Candy and Corn: “Rich in Dextrose!”

September 24, 2010 at 10:49 am 2 comments

In the department of “virtue out of necessity,” I bring you the story of DEXTROSE.

Dextrose candy: doesn’t quite roll off the tongue. In fact, if you don’t know what dextrose is, which I confess I didn’t until I started Candy Professor, it doesn’t even sound edible! But for most candy-buying and eating purposes, dextrose is just another kind of sugar that can be used for particular candy effects. In particular, “compressed dextrose” is the technical term candy people use to describe the powdery hard candies: Altoids, Smarties, candy necklaces, and all those Made-in-China candy trinkets like robot puzzles and building blocks that you can eat when you’re done.

But still, what is dextrose?  Dextrose is sugar produced from corn. Today is is one of many many kinds of sugars that food processors can use for various effects. Like compressing it to make candy necklaces. But in the 1930s and 1940s, dextrose was the major competitor and substitute for the more traditional refined sugars from beet and cane.

Three Ears of Corn

Americans did not automatically embrace sugar from corn. As we can see today in the backlash against high fructose corn syrup, American consumers are suspicious of the whole corn refining process. In my next post, I’ll take a look at the marketing materials produced by the Corn Refiners Association back in the 1940s to sell Americans on this new kind of sugar. The story I want to tell today is about dextrose and candy:  how candy makers took a problem, sugar shortages, and turned it into a big candy plus.

As WWII disrupted the world food supply, cane and beet sugar prices were rising and sugar shortages seemed likely. But sugar made from corn was not affected. So food processors began looking for ways to use corn sugar in the place of more expensive beet and cane sugar.

Beet and cane sugar processors were not happy about this; in 1940 they sued to force peach canners to identify dextrose as an ingredient when they used it as a sugar substitute. This lawsuit shows how the public acceptance of dextrose was in transition; the department of Agriculture had allowed use of dextrose without disclosure on the grounds that it was not an injurious ingredient. But the beet and cane sugar refiners seemed to think that peach canners might be less likely to substitute dextrose if they had to claim it on the label.

Sweet is sweet, but the sugars are slightly different. Cane sugar and beet sugar, you may recall, are “disaccharides”: they combine glucose, which our body uses directly, and fructose, which is first metabolized by the liver. Corn sugar, called dextrose in processing uses, is virtually all glucose.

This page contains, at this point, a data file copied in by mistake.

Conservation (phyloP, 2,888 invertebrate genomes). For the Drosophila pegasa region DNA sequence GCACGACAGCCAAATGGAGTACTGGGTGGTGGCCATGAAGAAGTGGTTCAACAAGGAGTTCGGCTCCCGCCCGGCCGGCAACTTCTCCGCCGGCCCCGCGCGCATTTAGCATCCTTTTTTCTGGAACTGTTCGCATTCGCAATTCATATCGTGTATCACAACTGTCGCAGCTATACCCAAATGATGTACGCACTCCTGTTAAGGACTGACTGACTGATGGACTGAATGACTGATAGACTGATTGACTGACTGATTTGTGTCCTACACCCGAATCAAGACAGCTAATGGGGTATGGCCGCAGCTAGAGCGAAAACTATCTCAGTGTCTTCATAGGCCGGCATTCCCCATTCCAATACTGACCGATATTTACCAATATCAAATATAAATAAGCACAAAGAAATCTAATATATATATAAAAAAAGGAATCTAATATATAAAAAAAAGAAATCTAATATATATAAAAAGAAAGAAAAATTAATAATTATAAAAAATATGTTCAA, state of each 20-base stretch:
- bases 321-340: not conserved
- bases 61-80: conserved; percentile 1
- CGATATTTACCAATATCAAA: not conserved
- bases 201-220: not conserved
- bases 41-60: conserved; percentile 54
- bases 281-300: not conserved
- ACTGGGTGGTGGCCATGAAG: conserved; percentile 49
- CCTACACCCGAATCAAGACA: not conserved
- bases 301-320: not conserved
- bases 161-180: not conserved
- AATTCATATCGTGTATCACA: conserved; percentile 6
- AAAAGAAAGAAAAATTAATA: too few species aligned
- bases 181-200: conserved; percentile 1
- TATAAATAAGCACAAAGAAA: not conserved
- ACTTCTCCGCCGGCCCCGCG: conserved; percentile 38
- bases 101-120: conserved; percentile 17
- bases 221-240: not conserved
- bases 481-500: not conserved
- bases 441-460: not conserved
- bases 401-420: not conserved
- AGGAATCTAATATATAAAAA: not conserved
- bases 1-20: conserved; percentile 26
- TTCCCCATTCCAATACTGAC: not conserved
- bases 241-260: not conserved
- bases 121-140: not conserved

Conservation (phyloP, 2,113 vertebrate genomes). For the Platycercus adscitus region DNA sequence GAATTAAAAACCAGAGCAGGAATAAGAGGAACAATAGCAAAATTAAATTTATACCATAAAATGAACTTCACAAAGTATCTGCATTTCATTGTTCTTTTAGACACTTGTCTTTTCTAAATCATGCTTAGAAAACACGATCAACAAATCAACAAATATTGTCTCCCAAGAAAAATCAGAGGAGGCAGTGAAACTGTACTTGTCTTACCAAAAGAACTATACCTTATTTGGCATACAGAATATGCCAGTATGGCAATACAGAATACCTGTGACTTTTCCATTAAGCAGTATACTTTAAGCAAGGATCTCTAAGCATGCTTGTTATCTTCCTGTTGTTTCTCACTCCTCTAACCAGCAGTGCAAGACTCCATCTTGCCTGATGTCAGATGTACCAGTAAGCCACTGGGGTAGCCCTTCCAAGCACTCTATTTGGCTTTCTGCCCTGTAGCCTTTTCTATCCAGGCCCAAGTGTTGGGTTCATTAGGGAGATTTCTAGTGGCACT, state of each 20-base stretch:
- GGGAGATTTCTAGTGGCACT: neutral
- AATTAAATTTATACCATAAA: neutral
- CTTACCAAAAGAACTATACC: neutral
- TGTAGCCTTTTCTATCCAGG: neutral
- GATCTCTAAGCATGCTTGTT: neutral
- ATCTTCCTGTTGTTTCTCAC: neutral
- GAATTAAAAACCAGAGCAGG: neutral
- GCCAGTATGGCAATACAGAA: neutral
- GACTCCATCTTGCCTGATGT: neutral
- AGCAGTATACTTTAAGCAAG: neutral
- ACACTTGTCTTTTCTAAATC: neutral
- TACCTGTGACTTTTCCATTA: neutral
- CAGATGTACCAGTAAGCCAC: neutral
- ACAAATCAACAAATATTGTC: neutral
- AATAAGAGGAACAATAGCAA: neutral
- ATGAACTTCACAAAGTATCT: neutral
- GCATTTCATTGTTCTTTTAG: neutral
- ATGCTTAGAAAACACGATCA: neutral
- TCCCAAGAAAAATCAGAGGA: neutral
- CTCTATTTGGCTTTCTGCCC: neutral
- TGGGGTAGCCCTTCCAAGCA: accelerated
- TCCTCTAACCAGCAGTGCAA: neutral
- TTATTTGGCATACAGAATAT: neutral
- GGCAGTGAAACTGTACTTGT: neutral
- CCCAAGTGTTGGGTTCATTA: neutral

If you had to claim “dextrose” as an ingredient, it might turn consumers off. After all, what exactly was this dextrose to the average American? It sounds kind of chemical-ish. But instead of “cheap sugar substitute,” what if you could sell it as a miracle food? And so, dextrose stormed the market as: PURE ENERGY!

Curtiss Candies, the manufacturer of Baby Ruth and Butterfinger bars, put serious money into advertisements that boasted that the candy was “rich in dextrose, the sugar your body needs for energy”:

Life Magazine, 13 Nov 1939 (detail)

See the little guy on the side? He’s sort of the candy bar cheerleader, and in the 1939 wrapper he’s saying “Slice and Serve for All Occassions.” Fancy!

Soon, though, the cheerleader had a new name: N.R.G. (get it, energy!).  And a new cheer: “Rich in Dextrose.” In this 1940 ad, little N.R.G. appears as a runner, ready to win the race. The text next to the runner explains:

By actual energy tests, a 150-lb athlete can run almost 4 miles at a speed of more than 5 m.p.h. on the FOOD ENERGY contained in one 5c bar of delicious Baby Ruth candy.

And even though “dextrose” sounds like a pitch for the newest scientific views, the strawberries and the ad copy reassure us that dextrose is all natural and all good.

Life Magazine, 11 March 1940

And here’s N.R.G. in 1942: Baby Ruth gives food energy to soldiers overseas and office workers at home. And what about  that mama with the little baby? Dextrose is “an essential in infant feeding.” Is that candy bar for hungry mom, or sweet-loving baby?

Life Magazine, 9 Nov 1942

More posts on sugar, corn and candy:

Entry filed under: Ingredients, Marketing, WWII to 1960s. Tags: , , .

Keep Slim and Trim with Domino: Sugar Advertising in the 1950s Dextrose: All-American Corn Sugar

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Candy: A Century of Panic and Pleasure

Welcome to Candy Professor

Candy in American Culture What is it about candy? Here you'll find the forgotten, the strange, the curious, the surprising. Our candy story, one post at a time.

Samira Kawash, PhD
Professor Emerita,
Rutgers University

(C) Samira Kawash

All written contents protected by copyright. Except where noted, Candy Professor is my original research, based on archives, journals, magazines, newspapers, and other historical artifacts. You do not have permission to copy or re-post my content. If you want to refer to my work, please create a link from the blog entry and also write out the citation:
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